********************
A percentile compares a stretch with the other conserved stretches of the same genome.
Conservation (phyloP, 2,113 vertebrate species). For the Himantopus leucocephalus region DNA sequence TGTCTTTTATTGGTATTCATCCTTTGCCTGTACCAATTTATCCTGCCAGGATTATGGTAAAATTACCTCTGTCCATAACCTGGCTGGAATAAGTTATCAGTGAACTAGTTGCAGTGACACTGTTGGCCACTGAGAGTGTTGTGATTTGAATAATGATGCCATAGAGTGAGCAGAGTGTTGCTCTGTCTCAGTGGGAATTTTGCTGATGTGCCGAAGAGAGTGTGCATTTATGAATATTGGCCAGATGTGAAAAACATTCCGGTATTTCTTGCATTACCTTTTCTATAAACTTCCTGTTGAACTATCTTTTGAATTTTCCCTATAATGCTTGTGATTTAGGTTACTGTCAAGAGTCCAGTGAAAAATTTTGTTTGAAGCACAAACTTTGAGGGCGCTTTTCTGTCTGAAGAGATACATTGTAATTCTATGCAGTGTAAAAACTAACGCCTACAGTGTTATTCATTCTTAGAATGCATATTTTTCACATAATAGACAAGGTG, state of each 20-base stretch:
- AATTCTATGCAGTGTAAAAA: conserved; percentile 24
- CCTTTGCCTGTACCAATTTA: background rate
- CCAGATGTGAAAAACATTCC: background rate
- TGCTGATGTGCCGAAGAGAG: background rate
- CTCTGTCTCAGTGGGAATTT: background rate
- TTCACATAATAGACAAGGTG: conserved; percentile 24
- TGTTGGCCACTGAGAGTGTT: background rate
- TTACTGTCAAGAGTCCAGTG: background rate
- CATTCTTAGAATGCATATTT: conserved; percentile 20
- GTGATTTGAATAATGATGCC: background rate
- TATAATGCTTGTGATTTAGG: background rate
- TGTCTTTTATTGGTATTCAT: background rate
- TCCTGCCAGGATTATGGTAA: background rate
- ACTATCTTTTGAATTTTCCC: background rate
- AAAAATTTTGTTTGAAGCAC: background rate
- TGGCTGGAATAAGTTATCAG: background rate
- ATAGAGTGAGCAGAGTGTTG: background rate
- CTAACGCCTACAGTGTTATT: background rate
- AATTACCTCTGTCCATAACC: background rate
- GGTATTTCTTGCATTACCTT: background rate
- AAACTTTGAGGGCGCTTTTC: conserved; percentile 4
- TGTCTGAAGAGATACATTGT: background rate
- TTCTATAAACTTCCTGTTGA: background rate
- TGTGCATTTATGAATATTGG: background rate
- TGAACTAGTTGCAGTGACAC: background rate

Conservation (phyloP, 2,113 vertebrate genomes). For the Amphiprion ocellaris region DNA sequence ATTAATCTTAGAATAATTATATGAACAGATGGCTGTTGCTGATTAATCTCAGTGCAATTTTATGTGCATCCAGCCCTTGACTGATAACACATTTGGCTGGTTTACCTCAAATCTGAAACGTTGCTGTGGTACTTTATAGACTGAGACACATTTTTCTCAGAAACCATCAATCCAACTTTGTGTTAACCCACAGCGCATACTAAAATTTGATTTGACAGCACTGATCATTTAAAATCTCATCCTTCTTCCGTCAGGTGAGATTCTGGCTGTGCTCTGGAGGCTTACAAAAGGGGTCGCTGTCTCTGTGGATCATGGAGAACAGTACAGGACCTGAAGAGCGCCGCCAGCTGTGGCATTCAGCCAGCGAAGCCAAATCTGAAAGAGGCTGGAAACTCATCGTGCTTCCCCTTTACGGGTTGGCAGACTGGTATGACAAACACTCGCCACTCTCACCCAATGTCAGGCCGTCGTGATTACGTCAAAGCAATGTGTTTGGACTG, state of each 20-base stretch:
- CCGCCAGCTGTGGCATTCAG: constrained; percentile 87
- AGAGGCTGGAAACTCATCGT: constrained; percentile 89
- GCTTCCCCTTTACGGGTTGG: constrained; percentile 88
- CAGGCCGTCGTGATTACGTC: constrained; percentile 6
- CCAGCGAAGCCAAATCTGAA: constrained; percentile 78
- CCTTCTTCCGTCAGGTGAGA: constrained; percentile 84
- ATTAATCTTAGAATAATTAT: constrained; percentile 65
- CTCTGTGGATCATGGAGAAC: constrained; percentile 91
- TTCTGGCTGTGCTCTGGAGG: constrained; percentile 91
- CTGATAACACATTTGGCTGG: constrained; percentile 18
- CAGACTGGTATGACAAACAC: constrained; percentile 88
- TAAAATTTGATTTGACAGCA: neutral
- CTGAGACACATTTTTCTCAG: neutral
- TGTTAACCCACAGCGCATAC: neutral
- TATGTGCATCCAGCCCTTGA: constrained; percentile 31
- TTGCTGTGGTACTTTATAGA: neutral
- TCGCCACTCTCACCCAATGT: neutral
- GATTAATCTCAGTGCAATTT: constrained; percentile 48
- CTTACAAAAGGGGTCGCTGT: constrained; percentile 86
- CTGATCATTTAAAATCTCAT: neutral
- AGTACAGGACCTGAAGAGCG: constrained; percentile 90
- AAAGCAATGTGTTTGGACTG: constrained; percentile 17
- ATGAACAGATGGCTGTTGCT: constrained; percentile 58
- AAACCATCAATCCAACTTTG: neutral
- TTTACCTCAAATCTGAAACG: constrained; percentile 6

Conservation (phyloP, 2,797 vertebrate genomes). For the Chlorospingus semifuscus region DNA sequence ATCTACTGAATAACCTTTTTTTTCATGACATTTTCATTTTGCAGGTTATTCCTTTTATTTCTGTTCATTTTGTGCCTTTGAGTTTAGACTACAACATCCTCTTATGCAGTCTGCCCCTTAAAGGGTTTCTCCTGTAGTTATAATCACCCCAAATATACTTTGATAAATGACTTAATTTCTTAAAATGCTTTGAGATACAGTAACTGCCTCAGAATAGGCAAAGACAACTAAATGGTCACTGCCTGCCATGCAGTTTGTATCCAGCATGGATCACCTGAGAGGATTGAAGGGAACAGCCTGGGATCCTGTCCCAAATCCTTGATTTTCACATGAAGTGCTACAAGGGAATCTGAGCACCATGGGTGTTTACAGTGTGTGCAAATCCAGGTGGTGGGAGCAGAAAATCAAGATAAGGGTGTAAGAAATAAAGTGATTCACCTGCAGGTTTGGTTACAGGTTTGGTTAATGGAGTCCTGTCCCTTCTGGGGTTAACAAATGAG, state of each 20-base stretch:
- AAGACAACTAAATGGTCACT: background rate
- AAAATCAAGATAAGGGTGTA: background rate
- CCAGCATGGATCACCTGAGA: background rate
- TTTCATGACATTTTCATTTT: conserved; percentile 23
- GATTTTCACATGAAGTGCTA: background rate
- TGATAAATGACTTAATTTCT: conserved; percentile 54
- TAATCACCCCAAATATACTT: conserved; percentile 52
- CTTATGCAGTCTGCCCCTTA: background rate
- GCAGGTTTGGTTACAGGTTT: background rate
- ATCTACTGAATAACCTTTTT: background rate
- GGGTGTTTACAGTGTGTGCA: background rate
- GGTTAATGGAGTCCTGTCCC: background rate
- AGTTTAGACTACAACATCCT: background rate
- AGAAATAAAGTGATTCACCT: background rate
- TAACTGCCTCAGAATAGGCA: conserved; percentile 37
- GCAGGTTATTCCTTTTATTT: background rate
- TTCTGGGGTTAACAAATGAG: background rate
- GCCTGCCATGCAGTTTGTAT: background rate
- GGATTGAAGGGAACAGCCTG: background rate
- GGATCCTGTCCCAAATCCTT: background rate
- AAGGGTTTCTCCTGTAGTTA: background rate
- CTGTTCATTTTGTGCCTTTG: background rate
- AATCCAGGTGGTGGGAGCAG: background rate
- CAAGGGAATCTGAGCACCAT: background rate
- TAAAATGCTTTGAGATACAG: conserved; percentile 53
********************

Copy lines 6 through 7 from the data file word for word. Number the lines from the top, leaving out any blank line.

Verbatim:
- TGCTGATGTGCCGAAGAGAG: background rate
- CTCTGTCTCAGTGGGAATTT: background rate